Getting Prepared


The Untrained Housewife’s Guide to Getting Prepared: Surviving Emergencies Without Stress

By Robin Egerton and Angela England

176 pages

ISBN: 0615777082



Everyone remembers the Y2K scare.  I can recall numerous individuals who stockpiled toilet paper, ammo, dehydrated carrots, and TVP in a state of panic and fear. Some even went so far as to move to the sticks to avoid the impending chaos that was sure to come. Anyone who didn’t share their view was heckled.   And yet, on January 1, 2000; life went on pretty much the same.  No one apologized for the heckling,  and the dehydrated carrots and TVP were quietly sent on to the missionaries.

This has been my past experience with prepping.  And since I was one of those who was heckled, and later the missionary who received the TVP by the caseload, “prepping”  doesn’t really get me very excited.

But having lived through the Tulsa ice storm of 2007  where I spent a miserable three days (we were among the lucky ones) in the cold and dark, and currently living in the heart of tornado alley where we had our first big storm last week; I have come to realize that prepping isn’t necessarily a doomsday sort of thing.  It is just being sufficiently prepared to face whatever might come your way; whether it be unemployment, a major storm, or even unexpected company.

Because we live in a rural area off the beaten path, being prepared has been a main focus for us.   We don’t live completely off grid, but we have a strategy to survive in the event the grid goes down.  I had therefore seen us as a couple who is “prepared”.

Recently however, I had the opportunity to read the new release of Getting Prepared by Robin Egerton and Angela England; and through this simple, straightforward, and yet detailed guide I was made aware of some areas in our strategy that could use some improvement.

Before listing those though, I just wanted to say that often times the terms “prepper” and “survivalist” and the connotations in which they can be used ie. disaster, economic collapse, terrorist attack; are very frightening.  I tend to run when I encounter them.  One thing that I really appreciated about this book was the absence of fear.  The motivation is simply to analyze where you live  and be prepared to survive up to 30 days in any situation you could realistically face.  For us that would be a tornado, a drought, or an ice storm.  With that approach, I was able to read through, even enjoy the suggestions given by the authors.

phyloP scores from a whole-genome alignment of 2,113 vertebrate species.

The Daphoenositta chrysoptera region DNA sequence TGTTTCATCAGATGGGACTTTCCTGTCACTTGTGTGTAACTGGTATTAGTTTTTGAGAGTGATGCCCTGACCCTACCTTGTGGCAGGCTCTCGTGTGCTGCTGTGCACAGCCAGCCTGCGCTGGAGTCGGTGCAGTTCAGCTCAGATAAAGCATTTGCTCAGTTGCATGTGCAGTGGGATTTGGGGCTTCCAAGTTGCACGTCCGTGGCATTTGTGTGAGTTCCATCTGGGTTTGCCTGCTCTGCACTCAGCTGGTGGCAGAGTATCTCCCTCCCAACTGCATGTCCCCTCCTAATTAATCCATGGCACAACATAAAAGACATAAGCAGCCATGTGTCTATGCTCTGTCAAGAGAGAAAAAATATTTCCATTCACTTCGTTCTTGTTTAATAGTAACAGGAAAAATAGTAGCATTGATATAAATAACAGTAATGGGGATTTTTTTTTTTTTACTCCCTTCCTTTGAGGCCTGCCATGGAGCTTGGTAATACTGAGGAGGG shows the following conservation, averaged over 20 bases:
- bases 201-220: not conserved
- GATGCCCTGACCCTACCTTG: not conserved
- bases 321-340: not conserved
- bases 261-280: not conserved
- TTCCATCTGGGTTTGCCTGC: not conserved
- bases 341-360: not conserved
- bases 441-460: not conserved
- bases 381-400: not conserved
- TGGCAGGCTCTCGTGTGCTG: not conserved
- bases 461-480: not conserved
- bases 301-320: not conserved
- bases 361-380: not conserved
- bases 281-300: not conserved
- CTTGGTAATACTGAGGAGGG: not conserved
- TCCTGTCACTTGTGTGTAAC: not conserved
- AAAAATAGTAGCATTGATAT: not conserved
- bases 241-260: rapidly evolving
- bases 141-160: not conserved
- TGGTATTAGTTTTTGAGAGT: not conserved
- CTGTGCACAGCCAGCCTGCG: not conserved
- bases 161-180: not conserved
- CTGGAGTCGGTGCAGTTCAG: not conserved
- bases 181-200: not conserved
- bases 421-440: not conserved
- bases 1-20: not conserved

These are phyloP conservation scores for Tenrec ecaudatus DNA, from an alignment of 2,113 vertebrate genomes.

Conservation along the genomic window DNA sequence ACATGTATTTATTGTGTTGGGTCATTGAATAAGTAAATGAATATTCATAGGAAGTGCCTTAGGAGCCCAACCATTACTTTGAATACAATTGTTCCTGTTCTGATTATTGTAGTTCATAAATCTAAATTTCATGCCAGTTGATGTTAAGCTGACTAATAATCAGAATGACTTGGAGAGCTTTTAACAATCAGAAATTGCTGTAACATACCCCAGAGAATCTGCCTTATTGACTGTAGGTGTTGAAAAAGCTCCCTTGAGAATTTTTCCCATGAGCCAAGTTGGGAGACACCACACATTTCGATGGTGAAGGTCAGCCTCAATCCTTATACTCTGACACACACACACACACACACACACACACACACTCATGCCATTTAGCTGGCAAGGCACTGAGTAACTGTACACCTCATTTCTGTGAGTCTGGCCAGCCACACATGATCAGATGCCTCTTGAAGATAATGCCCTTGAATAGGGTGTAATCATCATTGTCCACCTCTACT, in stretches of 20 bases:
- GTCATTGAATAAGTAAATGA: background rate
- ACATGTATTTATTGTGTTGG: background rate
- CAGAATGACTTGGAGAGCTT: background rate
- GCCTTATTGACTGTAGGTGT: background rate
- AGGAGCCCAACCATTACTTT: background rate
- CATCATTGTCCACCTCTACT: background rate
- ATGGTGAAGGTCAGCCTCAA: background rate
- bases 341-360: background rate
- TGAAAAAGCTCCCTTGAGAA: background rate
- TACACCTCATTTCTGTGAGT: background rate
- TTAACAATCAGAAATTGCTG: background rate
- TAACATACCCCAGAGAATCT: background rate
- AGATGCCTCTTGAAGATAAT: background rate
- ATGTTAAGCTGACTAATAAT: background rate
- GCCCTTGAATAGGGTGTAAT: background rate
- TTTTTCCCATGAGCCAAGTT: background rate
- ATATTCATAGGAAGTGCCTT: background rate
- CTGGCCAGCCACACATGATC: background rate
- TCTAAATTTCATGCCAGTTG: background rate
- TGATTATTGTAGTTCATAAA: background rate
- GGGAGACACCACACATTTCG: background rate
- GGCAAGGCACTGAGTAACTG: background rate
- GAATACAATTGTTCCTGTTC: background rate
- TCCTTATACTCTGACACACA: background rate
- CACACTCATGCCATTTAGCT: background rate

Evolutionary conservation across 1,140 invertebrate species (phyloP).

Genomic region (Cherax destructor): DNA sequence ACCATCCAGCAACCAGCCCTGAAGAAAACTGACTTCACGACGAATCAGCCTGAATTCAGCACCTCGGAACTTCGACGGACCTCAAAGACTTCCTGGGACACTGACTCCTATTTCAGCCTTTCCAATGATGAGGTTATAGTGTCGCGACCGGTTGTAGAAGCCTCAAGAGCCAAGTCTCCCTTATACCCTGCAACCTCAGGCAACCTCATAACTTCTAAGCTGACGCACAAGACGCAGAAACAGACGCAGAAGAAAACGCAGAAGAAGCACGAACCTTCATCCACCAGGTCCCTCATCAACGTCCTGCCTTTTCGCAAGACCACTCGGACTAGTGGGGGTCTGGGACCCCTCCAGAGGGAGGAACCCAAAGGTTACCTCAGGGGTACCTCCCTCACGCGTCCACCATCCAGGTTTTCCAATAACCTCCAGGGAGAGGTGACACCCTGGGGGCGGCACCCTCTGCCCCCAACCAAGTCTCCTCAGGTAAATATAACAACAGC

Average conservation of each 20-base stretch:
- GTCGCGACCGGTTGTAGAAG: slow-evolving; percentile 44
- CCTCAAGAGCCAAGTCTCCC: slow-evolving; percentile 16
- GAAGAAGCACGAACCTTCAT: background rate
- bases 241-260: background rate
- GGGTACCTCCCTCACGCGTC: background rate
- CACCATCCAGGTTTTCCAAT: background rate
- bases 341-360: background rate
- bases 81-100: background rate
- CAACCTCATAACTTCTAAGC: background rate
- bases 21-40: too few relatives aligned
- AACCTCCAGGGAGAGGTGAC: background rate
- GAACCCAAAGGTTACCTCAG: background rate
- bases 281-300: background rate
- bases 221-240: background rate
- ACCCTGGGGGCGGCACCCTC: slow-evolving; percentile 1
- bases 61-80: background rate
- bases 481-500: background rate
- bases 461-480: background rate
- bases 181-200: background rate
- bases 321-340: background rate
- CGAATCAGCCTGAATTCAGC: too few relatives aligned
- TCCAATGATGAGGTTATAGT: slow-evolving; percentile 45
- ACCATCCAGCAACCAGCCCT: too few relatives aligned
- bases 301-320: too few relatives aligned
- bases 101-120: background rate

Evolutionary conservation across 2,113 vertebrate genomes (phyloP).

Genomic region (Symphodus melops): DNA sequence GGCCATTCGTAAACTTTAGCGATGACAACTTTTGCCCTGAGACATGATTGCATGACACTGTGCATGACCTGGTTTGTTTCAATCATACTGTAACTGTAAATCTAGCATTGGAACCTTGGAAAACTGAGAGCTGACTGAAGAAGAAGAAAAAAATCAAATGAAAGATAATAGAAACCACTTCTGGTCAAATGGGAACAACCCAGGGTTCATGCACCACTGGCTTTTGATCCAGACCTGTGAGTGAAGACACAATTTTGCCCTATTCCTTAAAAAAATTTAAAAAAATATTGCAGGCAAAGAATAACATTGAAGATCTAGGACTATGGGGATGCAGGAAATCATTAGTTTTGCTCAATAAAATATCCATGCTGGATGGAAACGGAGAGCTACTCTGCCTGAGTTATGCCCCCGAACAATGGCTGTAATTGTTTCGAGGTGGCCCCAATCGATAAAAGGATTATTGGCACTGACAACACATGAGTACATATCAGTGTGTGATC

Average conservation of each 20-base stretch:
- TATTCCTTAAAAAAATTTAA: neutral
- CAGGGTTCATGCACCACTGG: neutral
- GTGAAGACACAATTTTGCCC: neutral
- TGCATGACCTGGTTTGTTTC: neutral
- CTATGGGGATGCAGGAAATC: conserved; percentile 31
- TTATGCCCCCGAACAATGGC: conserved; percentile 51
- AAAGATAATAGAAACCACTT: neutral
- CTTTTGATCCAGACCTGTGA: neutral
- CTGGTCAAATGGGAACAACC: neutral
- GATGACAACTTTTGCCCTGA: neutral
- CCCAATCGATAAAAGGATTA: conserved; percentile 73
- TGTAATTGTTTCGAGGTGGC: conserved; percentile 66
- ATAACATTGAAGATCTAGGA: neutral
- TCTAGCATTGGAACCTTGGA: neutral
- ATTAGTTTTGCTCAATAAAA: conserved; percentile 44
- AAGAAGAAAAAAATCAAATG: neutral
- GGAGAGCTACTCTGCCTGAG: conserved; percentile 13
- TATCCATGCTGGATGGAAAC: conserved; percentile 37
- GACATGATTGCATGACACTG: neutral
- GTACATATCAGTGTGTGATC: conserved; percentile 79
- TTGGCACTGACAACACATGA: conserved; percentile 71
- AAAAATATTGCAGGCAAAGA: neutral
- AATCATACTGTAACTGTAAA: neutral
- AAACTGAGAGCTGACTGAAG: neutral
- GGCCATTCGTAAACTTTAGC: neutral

So here is my to do list for getting prepared prompted by the guide:

1. A  72 hour emergency kit and a safe place

A storm cellar has been on my radar for some time and I had seen and heard about the need for these kits out and about in the world of emergency preparedness.  But honestly, they had seemed to me like a superfluous pain in the rear…until the first tornado warning in the very wee hours of last Thursday morning.  We stood in the living room looking at each other  while the storm blazed outside.  Where do we go?  A radio report indicated a tornado touch down several miles west of us that had torn off the roof of a building.  If that had been us, what would we have done?  Husbie said to me, “I think we really do need a kit. One for each of us, and one for the dogs to include their food and water.”   Fortunately one whole chapter of the book is devoted to what should be in your kit.

2. Purchase and learn to use an alternate cooking source

While we do have a propane stove, the starter is electric.  Even though we may be able to work around that by lighting the stove with a match,  having an alternate source for cooking and the skills and know-how to prepare a meal without a stove wouldn’t hurt.  One of the suggestions in chapter 3 on Kitchen Supplies was a Dutch Oven along with detailed instructions on how to get one started.   Since we enjoy cooking and love to cook outdoors, this is a new skill we’d like to learn.   Other suggestions included a stockpile of charcoal for the grill, as that is one of the top items to disappear in an emergency.

3. Refine our foraging skills

We’ve already given this a try by foraging for dandelion greens and plantain, but there are several other sources of free food available for the taking if we could learn to identify them.  The book includes several photos for identifications, and I loved the suggestion to actually cultivate some weeds in the garden.  With plantain voluntarily springing up between our lettuces, this is something we should be able to accomplish effortlessly.

4. Put together a basic first aid kit

I know.  Having this as an item on a “to-do” list instead of  in a box in my bathroom cabinet is a no-no, and really should be #1 on my list.   In addition to the obvious necessities suggested for the kit, the authors have also included a list of herbal preparations  and essential oils for those of us who are of the crunchier variety.  I appreciated that and look forward to putting together some natural alternatives.

While I would highly recommend the manual as a resource for those getting started with emergency preparedness, I feel the need to gently point out that some of the canning tips and procedures presented had me concerned.